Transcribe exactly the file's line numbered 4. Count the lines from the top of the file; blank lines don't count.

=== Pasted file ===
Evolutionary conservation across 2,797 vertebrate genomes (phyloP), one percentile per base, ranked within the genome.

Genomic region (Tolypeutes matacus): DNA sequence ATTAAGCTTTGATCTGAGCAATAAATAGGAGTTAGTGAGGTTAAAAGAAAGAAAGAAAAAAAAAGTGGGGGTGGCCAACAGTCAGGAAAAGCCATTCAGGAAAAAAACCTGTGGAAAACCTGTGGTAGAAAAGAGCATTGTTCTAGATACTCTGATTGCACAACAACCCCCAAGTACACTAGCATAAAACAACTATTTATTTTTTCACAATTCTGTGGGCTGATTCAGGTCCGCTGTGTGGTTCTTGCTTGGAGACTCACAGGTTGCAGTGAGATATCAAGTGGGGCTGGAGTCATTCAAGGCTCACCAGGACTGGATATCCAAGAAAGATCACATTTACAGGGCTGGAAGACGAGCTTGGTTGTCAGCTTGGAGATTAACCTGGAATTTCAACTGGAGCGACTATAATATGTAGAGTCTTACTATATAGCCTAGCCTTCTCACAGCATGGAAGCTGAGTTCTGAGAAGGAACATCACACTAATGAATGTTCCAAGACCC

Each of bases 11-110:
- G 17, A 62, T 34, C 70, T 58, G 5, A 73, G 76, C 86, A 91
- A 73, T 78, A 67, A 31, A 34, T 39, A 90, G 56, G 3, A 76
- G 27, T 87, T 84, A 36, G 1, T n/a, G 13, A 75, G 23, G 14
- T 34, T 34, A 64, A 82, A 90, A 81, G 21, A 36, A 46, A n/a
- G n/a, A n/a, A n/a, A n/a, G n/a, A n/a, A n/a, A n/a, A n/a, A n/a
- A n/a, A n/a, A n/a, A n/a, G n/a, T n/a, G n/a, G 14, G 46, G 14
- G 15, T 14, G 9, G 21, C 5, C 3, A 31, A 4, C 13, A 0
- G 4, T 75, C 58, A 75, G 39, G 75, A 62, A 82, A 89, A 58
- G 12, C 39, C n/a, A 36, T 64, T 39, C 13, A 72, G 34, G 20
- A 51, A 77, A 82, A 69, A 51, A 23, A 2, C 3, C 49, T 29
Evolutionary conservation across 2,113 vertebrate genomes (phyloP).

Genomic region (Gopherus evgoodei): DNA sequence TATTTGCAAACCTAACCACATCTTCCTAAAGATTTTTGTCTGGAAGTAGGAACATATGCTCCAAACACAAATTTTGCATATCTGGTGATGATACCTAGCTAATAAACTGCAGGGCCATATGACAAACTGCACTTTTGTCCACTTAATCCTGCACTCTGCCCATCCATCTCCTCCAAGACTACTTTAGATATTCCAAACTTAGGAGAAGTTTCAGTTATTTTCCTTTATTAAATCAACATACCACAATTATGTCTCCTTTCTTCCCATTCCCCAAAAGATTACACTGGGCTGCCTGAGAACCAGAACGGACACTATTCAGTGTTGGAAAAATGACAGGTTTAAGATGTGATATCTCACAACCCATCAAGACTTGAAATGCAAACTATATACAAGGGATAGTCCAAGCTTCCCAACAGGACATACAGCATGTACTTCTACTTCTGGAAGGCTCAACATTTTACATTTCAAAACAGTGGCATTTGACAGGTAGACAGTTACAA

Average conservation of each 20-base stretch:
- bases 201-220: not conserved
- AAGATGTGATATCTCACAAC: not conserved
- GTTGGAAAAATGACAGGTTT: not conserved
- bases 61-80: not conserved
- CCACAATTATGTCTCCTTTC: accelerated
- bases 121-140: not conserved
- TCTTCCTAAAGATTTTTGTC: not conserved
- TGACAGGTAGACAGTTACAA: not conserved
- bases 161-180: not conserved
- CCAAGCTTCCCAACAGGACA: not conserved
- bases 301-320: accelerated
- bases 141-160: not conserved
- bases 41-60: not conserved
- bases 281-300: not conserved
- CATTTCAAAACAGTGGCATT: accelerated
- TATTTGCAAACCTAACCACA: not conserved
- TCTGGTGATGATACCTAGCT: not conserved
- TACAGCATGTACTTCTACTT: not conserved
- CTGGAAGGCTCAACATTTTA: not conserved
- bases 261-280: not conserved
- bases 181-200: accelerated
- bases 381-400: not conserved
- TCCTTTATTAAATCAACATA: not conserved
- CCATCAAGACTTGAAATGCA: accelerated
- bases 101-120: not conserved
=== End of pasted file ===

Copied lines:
- G 17, A 62, T 34, C 70, T 58, G 5, A 73, G 76, C 86, A 91